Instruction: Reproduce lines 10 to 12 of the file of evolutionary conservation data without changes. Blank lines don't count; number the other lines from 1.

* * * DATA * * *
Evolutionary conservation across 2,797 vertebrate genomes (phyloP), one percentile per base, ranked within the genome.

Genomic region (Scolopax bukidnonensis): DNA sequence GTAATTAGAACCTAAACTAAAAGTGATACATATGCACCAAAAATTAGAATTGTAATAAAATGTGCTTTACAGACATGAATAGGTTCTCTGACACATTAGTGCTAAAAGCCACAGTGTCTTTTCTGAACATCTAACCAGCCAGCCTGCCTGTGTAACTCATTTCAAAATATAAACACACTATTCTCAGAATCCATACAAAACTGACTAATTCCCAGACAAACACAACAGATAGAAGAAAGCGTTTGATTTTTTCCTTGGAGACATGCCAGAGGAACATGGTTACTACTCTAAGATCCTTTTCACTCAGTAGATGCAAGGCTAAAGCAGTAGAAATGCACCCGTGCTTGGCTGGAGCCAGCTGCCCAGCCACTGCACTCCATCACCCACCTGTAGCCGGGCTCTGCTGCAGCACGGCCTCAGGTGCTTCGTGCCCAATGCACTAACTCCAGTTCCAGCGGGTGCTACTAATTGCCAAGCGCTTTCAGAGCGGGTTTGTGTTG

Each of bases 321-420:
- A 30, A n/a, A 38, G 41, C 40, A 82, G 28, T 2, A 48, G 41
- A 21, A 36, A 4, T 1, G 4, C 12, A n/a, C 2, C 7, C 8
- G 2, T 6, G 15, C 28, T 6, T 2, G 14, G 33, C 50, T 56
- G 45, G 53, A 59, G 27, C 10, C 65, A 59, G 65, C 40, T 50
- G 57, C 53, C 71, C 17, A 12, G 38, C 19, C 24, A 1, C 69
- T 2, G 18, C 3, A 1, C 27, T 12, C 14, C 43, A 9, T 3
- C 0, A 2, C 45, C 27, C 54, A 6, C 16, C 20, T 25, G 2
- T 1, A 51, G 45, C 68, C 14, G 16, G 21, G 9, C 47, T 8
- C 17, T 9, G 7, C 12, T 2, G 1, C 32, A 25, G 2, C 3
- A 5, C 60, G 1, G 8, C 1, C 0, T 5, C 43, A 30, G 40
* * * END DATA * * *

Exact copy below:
- C 0, A 2, C 45, C 27, C 54, A 6, C 16, C 20, T 25, G 2
- T 1, A 51, G 45, C 68, C 14, G 16, G 21, G 9, C 47, T 8
- C 17, T 9, G 7, C 12, T 2, G 1, C 32, A 25, G 2, C 3